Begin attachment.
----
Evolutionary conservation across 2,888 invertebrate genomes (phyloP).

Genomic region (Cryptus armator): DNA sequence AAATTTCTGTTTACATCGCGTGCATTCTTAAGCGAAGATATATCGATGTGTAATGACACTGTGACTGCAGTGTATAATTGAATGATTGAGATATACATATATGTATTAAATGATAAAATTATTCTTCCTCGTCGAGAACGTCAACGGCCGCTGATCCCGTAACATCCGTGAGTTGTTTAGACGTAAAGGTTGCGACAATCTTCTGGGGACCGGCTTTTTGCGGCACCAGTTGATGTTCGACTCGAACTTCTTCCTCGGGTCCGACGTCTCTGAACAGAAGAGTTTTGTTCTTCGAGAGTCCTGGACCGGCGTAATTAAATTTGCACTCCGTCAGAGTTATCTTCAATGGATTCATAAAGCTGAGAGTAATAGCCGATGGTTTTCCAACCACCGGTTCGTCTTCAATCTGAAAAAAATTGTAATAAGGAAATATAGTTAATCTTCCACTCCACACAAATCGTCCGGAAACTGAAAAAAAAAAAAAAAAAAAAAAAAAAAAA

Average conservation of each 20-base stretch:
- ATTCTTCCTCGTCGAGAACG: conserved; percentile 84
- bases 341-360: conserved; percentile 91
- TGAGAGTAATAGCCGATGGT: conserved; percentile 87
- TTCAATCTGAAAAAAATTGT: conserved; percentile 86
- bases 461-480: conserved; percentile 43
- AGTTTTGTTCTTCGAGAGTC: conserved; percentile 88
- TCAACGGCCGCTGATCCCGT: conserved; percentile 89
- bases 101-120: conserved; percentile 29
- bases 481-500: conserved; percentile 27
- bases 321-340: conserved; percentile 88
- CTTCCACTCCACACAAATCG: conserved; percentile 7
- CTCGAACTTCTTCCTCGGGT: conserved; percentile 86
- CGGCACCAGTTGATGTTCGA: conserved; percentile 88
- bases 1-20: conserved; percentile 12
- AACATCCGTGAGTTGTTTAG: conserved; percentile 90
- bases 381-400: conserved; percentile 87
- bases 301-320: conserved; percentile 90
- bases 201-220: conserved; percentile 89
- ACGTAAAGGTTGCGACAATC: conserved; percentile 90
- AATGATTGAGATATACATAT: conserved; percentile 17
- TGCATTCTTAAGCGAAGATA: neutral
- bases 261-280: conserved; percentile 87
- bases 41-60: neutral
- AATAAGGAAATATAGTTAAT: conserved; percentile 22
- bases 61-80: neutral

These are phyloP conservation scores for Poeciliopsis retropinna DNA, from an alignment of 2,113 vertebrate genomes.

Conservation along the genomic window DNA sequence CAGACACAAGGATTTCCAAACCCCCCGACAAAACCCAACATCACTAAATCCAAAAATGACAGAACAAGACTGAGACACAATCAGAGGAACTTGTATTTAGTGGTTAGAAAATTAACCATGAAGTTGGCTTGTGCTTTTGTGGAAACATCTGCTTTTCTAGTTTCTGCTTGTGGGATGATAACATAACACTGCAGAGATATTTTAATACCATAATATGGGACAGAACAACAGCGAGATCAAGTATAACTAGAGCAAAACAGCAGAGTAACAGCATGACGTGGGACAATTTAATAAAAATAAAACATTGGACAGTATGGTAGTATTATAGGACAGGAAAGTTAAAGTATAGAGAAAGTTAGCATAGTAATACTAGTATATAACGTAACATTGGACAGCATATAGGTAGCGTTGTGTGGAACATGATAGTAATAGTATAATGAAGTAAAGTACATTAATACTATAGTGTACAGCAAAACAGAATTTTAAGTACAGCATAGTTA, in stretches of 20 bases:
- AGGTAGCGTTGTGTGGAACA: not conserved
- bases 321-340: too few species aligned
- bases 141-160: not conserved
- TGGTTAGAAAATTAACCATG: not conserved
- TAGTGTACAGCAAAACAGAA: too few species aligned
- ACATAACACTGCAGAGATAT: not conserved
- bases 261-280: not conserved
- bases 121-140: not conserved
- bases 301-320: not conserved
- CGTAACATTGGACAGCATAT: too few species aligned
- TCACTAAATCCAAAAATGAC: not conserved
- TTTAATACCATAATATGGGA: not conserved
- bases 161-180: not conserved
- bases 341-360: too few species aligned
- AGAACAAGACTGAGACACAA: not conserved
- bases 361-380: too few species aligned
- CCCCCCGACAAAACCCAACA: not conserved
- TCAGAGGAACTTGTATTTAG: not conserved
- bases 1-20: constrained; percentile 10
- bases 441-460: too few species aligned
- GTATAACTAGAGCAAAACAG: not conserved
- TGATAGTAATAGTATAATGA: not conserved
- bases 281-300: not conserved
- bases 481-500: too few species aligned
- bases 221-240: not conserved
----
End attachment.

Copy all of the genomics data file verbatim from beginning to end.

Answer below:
Evolutionary conservation across 2,888 invertebrate genomes (phyloP).

Genomic region (Cryptus armator): DNA sequence AAATTTCTGTTTACATCGCGTGCATTCTTAAGCGAAGATATATCGATGTGTAATGACACTGTGACTGCAGTGTATAATTGAATGATTGAGATATACATATATGTATTAAATGATAAAATTATTCTTCCTCGTCGAGAACGTCAACGGCCGCTGATCCCGTAACATCCGTGAGTTGTTTAGACGTAAAGGTTGCGACAATCTTCTGGGGACCGGCTTTTTGCGGCACCAGTTGATGTTCGACTCGAACTTCTTCCTCGGGTCCGACGTCTCTGAACAGAAGAGTTTTGTTCTTCGAGAGTCCTGGACCGGCGTAATTAAATTTGCACTCCGTCAGAGTTATCTTCAATGGATTCATAAAGCTGAGAGTAATAGCCGATGGTTTTCCAACCACCGGTTCGTCTTCAATCTGAAAAAAATTGTAATAAGGAAATATAGTTAATCTTCCACTCCACACAAATCGTCCGGAAACTGAAAAAAAAAAAAAAAAAAAAAAAAAAAAA

Average conservation of each 20-base stretch:
- ATTCTTCCTCGTCGAGAACG: conserved; percentile 84
- bases 341-360: conserved; percentile 91
- TGAGAGTAATAGCCGATGGT: conserved; percentile 87
- TTCAATCTGAAAAAAATTGT: conserved; percentile 86
- bases 461-480: conserved; percentile 43
- AGTTTTGTTCTTCGAGAGTC: conserved; percentile 88
- TCAACGGCCGCTGATCCCGT: conserved; percentile 89
- bases 101-120: conserved; percentile 29
- bases 481-500: conserved; percentile 27
- bases 321-340: conserved; percentile 88
- CTTCCACTCCACACAAATCG: conserved; percentile 7
- CTCGAACTTCTTCCTCGGGT: conserved; percentile 86
- CGGCACCAGTTGATGTTCGA: conserved; percentile 88
- bases 1-20: conserved; percentile 12
- AACATCCGTGAGTTGTTTAG: conserved; percentile 90
- bases 381-400: conserved; percentile 87
- bases 301-320: conserved; percentile 90
- bases 201-220: conserved; percentile 89
- ACGTAAAGGTTGCGACAATC: conserved; percentile 90
- AATGATTGAGATATACATAT: conserved; percentile 17
- TGCATTCTTAAGCGAAGATA: neutral
- bases 261-280: conserved; percentile 87
- bases 41-60: neutral
- AATAAGGAAATATAGTTAAT: conserved; percentile 22
- bases 61-80: neutral

These are phyloP conservation scores for Poeciliopsis retropinna DNA, from an alignment of 2,113 vertebrate genomes.

Conservation along the genomic window DNA sequence CAGACACAAGGATTTCCAAACCCCCCGACAAAACCCAACATCACTAAATCCAAAAATGACAGAACAAGACTGAGACACAATCAGAGGAACTTGTATTTAGTGGTTAGAAAATTAACCATGAAGTTGGCTTGTGCTTTTGTGGAAACATCTGCTTTTCTAGTTTCTGCTTGTGGGATGATAACATAACACTGCAGAGATATTTTAATACCATAATATGGGACAGAACAACAGCGAGATCAAGTATAACTAGAGCAAAACAGCAGAGTAACAGCATGACGTGGGACAATTTAATAAAAATAAAACATTGGACAGTATGGTAGTATTATAGGACAGGAAAGTTAAAGTATAGAGAAAGTTAGCATAGTAATACTAGTATATAACGTAACATTGGACAGCATATAGGTAGCGTTGTGTGGAACATGATAGTAATAGTATAATGAAGTAAAGTACATTAATACTATAGTGTACAGCAAAACAGAATTTTAAGTACAGCATAGTTA, in stretches of 20 bases:
- AGGTAGCGTTGTGTGGAACA: not conserved
- bases 321-340: too few species aligned
- bases 141-160: not conserved
- TGGTTAGAAAATTAACCATG: not conserved
- TAGTGTACAGCAAAACAGAA: too few species aligned
- ACATAACACTGCAGAGATAT: not conserved
- bases 261-280: not conserved
- bases 121-140: not conserved
- bases 301-320: not conserved
- CGTAACATTGGACAGCATAT: too few species aligned
- TCACTAAATCCAAAAATGAC: not conserved
- TTTAATACCATAATATGGGA: not conserved
- bases 161-180: not conserved
- bases 341-360: too few species aligned
- AGAACAAGACTGAGACACAA: not conserved
- bases 361-380: too few species aligned
- CCCCCCGACAAAACCCAACA: not conserved
- TCAGAGGAACTTGTATTTAG: not conserved
- bases 1-20: constrained; percentile 10
- bases 441-460: too few species aligned
- GTATAACTAGAGCAAAACAG: not conserved
- TGATAGTAATAGTATAATGA: not conserved
- bases 281-300: not conserved
- bases 481-500: too few species aligned
- bases 221-240: not conserved